This puts truckers in a no-win situation. Of course shippers will direct what they want truckers to pick up and deliver, and of course that is something done in the course of a shipper’s business. But why should an independent trucker be forced to become an employee of one of their clients? Wouldn’t that mean the trucker could no longer do work for other shippers. Wouldn’t that remove flexibility from the shipping industry and truckers to meet fluctuating demands?
Kevin Kiley, currently running for U.S. Congress, and one of the few members of the California legislature not cowed by public sector unions, had this to say about AB 5:
“AB 5 is one of the most corrupt laws in U.S. history. It has already cost countless Californians their livelihoods. Now it is placing further strain on supply chains, leading to even greater inflation and greater hardships for California families.”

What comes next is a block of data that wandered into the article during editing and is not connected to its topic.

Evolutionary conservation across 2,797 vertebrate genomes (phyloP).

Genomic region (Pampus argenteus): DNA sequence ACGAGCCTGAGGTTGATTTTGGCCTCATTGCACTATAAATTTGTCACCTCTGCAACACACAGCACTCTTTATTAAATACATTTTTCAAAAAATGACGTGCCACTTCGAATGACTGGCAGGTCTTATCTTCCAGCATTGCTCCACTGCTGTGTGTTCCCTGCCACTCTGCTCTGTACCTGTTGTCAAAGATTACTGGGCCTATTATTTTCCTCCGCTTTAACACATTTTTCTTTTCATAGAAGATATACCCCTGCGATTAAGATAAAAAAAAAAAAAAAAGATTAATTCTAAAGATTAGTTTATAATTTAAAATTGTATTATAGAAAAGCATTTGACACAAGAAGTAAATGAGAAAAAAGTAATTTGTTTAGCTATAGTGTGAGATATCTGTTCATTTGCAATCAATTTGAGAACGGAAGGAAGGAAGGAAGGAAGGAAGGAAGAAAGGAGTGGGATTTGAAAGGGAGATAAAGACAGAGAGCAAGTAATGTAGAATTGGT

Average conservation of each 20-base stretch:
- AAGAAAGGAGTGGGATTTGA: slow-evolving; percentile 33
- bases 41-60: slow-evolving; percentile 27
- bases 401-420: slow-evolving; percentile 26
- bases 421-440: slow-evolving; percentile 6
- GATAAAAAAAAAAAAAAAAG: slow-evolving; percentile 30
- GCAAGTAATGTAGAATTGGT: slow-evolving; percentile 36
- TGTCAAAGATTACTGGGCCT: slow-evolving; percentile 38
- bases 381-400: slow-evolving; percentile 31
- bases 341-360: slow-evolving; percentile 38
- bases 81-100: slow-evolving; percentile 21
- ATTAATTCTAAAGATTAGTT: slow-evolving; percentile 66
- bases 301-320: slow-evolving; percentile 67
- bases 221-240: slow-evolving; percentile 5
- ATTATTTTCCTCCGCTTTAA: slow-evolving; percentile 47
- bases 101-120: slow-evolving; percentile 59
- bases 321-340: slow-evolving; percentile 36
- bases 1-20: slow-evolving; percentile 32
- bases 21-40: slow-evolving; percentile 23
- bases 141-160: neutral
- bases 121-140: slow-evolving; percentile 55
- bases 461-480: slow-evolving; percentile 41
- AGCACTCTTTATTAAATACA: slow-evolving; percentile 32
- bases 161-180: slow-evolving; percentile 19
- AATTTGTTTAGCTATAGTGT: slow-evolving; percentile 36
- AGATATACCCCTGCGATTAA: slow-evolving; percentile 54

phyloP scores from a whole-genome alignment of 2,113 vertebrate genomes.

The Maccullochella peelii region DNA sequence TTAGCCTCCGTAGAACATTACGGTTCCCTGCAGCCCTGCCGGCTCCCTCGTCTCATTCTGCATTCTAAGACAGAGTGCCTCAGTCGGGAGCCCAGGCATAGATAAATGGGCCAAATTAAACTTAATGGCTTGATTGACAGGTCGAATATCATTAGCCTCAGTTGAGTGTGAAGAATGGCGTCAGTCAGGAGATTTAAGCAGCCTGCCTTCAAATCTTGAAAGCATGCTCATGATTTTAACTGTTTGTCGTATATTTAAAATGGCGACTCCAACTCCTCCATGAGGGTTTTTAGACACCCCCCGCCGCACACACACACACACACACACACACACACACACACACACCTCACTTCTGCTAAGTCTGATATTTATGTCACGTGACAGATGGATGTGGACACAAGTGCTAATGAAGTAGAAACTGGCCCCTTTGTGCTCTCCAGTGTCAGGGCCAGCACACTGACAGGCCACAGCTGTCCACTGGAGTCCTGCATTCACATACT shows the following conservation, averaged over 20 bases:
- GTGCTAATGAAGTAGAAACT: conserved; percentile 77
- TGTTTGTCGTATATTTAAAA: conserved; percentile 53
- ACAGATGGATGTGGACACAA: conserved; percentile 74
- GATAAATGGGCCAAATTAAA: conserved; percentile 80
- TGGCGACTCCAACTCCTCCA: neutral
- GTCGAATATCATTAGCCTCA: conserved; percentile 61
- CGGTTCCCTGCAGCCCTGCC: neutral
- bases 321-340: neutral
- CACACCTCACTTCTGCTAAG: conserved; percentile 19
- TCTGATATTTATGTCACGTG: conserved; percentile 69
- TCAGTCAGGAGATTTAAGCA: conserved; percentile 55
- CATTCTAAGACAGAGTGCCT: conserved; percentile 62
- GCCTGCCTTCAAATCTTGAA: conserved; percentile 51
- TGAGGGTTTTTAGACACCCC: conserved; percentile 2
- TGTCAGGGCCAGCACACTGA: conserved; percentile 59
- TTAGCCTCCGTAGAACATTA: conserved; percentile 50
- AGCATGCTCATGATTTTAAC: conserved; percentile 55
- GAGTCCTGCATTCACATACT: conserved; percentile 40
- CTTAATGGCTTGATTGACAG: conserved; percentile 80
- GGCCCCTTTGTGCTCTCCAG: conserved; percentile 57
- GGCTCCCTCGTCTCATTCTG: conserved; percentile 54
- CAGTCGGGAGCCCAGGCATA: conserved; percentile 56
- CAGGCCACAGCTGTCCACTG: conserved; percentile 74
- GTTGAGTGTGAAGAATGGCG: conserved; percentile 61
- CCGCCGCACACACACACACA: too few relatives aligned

Government unions in California have the power to make changes that help everyone, instead of just their members. For starters, they can stop marching in solidarity with the teachers union, which is incorrigible. Then they can find common ground on at least some issues with conservatives, while agreeing to disagree on others. They might take on the environmentalists, by supporting spending on new water supply infrastructure and by helping to restore California’s timber industry.
And when it comes to laws like AB 5 and the like, they might merely ask themselves – is this going to help the overall economy, or not? After all, a rising tide lifts all boats.
This article originally appeared on the website of the California Globe.
Edward Ring is a contributing editor and senior fellow with the California Policy Center, which he co-founded in 2013 and served as its first president. He is also a senior fellow with the Center for American Greatness, and a regular contributor to the California Globe. His work has appeared in the Los Angeles Times, the Wall Street Journal, the Economist, Forbes, and other media outlets.